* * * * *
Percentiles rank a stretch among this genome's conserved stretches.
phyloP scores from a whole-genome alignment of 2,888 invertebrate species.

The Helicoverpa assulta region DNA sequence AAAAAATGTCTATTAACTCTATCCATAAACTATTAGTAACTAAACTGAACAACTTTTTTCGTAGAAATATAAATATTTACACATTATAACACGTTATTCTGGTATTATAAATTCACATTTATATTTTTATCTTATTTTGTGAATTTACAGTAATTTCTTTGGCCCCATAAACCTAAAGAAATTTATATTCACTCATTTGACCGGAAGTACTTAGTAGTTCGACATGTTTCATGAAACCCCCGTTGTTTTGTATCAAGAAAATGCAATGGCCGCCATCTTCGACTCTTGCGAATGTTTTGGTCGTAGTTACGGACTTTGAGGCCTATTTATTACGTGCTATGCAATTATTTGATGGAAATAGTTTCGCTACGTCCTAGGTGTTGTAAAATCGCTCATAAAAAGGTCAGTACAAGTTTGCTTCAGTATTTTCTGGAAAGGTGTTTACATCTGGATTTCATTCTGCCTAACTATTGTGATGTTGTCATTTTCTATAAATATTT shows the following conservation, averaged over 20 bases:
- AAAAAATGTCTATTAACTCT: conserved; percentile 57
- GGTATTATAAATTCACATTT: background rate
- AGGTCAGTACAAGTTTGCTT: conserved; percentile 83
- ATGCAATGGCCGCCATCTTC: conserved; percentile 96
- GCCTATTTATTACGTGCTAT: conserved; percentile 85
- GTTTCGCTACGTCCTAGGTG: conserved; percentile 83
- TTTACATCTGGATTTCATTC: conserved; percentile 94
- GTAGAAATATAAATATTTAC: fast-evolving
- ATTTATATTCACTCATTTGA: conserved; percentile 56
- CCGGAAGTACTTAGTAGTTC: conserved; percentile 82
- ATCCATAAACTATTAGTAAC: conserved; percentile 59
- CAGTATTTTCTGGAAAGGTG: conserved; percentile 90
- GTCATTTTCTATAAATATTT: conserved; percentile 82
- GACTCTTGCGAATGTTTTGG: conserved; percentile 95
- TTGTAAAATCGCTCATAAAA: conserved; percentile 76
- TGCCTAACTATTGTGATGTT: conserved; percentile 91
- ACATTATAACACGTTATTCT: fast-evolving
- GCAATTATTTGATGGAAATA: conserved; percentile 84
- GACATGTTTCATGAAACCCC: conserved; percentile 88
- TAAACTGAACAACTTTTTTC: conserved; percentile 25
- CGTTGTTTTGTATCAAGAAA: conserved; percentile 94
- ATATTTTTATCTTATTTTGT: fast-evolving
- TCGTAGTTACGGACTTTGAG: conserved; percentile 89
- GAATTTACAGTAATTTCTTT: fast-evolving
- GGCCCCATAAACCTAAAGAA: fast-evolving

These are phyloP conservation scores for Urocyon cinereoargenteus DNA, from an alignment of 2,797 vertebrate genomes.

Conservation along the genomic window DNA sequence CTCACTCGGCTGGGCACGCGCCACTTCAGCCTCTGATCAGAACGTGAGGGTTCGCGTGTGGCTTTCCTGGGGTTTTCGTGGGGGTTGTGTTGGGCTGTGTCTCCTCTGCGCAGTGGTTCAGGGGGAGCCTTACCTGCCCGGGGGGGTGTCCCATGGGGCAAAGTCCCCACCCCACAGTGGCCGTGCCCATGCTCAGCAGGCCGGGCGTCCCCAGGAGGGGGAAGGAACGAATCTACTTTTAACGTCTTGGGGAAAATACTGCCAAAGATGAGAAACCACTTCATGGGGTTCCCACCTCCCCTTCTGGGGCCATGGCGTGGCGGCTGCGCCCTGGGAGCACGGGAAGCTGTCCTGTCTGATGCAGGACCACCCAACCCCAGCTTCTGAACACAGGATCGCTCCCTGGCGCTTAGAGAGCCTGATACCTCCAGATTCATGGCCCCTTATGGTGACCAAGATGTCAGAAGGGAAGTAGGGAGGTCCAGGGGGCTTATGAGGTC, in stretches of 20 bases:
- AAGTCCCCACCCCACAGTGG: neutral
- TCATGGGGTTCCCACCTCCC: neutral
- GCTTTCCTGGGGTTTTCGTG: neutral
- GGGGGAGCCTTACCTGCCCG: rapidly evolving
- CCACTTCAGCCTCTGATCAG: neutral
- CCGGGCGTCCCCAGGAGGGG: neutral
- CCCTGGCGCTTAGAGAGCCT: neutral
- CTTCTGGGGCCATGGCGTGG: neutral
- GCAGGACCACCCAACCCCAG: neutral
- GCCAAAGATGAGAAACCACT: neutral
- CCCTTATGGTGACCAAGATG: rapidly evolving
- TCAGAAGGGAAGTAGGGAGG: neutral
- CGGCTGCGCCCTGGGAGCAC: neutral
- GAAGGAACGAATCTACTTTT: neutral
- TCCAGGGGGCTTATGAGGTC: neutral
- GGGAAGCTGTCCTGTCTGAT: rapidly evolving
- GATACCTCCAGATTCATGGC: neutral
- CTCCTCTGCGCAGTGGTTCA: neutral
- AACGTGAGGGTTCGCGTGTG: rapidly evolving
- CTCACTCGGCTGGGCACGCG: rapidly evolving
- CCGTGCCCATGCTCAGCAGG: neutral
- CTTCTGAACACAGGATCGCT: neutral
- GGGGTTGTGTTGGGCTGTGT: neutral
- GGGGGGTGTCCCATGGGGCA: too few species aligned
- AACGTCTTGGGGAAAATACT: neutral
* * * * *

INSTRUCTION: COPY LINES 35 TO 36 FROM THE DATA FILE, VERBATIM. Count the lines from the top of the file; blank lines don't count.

- CCACTTCAGCCTCTGATCAG: neutral
- CCGGGCGTCCCCAGGAGGGG: neutral